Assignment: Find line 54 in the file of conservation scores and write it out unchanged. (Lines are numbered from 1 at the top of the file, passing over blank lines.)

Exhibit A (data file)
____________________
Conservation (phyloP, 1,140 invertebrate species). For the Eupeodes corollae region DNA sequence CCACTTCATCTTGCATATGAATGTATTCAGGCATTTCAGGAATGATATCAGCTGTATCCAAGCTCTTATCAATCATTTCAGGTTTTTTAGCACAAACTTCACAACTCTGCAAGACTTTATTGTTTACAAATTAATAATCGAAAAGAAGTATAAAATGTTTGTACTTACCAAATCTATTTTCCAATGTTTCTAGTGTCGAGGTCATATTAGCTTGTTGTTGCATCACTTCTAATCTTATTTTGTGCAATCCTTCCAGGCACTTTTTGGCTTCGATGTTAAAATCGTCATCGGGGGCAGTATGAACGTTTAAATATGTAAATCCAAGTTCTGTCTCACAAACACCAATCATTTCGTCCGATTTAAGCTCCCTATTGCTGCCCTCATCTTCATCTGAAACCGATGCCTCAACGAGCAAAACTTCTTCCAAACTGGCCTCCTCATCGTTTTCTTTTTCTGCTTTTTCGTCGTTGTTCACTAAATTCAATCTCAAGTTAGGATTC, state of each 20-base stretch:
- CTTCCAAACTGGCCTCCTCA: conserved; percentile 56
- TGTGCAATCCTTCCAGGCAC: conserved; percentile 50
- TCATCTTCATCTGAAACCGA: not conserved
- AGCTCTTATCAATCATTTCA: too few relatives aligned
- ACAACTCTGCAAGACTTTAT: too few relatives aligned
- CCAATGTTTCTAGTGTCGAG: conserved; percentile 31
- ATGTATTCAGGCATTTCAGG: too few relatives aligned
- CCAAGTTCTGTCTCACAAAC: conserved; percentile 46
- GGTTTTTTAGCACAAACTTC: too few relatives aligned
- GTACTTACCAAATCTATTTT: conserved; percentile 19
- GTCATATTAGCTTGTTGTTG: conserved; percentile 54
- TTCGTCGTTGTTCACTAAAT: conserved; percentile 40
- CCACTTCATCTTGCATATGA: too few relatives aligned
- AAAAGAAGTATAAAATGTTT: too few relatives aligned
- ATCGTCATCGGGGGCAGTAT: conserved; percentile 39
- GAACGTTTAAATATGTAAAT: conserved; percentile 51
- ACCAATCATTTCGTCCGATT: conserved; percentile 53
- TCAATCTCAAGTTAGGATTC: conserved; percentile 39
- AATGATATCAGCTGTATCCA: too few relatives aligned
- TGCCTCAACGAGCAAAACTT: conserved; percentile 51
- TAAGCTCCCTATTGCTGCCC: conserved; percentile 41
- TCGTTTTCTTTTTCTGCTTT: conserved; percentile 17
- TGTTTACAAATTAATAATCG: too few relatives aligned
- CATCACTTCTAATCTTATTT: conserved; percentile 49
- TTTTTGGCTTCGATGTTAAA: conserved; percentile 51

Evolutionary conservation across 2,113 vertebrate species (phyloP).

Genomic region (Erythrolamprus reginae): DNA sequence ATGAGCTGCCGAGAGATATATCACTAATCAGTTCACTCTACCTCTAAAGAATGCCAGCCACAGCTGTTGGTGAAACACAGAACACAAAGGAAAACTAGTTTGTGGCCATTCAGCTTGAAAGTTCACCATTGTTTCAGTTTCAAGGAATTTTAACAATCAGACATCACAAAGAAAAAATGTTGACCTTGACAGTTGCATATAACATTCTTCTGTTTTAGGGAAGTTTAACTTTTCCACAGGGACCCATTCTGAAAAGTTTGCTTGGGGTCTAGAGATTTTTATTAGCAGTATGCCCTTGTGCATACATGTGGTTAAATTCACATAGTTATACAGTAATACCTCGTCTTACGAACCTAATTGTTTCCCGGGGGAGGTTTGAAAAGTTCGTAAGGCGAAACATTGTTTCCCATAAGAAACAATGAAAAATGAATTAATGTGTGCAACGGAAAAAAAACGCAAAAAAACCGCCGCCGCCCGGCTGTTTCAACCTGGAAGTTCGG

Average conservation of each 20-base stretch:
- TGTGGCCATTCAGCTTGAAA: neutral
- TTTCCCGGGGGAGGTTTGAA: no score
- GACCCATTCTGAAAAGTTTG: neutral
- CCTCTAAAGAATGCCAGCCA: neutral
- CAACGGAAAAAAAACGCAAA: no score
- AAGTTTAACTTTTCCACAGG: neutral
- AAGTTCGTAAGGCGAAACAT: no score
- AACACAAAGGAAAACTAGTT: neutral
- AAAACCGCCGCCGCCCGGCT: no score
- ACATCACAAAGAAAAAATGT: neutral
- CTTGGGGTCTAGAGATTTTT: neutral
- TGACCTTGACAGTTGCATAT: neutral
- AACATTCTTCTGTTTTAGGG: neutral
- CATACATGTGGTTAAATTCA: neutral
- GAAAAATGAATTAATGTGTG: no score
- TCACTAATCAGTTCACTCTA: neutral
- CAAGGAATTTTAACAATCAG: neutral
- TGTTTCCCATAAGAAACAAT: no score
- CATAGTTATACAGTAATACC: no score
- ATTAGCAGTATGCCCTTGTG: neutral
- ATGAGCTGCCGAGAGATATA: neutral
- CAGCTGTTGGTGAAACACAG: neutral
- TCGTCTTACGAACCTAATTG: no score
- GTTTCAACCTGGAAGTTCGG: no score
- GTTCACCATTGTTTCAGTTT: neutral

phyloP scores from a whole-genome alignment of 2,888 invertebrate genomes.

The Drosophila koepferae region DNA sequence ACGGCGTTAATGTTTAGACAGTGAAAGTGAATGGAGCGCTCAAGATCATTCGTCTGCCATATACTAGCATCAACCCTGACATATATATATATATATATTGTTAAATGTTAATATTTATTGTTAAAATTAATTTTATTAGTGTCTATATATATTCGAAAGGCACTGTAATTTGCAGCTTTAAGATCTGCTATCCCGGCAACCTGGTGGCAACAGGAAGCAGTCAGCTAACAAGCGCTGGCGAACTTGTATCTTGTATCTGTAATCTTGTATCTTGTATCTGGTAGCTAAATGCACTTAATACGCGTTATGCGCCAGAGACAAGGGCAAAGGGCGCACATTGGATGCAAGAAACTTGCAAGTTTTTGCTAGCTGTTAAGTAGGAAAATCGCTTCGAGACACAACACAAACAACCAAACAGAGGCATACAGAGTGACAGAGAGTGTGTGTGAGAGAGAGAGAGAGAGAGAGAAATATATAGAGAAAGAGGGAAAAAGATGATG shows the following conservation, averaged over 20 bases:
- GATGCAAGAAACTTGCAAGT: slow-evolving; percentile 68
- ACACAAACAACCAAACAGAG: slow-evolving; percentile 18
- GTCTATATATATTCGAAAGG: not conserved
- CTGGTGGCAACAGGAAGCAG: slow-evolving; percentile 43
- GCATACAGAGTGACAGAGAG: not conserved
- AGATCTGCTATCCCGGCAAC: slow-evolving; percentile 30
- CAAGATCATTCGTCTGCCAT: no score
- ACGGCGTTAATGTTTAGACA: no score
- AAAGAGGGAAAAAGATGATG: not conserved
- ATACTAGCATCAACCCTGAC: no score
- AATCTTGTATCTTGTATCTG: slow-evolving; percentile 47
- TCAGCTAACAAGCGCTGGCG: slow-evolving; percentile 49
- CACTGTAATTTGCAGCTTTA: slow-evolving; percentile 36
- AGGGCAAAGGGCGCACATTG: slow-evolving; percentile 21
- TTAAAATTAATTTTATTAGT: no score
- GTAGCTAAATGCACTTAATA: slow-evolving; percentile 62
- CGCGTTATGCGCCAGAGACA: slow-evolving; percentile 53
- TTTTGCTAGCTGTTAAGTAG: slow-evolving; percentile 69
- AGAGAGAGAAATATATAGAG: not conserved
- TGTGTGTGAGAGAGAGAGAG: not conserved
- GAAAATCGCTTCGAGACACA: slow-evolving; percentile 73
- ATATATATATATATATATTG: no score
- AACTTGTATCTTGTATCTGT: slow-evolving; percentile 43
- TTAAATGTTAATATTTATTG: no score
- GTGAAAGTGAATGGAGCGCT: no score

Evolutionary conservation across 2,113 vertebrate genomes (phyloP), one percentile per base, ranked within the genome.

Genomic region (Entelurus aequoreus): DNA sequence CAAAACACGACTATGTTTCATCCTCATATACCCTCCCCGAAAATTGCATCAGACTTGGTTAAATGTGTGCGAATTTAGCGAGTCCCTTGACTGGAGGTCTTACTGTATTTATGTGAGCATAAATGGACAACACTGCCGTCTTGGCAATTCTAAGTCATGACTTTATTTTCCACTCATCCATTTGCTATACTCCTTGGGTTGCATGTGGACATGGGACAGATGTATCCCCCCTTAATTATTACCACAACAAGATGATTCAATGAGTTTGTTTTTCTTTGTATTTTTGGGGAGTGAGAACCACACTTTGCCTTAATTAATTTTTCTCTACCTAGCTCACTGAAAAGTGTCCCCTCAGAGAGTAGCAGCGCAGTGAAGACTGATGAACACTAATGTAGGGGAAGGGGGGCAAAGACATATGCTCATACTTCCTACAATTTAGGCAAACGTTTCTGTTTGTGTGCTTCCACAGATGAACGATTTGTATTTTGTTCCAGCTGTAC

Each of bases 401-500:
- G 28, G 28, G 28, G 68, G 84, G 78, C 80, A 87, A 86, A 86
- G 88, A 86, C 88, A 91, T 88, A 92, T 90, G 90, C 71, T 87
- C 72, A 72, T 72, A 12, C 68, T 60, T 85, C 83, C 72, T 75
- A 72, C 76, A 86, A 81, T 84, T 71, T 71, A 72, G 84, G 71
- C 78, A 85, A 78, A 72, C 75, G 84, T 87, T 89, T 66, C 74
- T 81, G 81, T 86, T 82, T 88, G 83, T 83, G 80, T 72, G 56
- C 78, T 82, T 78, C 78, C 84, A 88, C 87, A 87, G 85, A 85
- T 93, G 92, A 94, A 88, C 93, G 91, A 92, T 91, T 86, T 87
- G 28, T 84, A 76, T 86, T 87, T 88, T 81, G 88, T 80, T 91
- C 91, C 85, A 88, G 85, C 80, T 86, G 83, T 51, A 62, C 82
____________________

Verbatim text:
- GTTCACCATTGTTTCAGTTT: neutral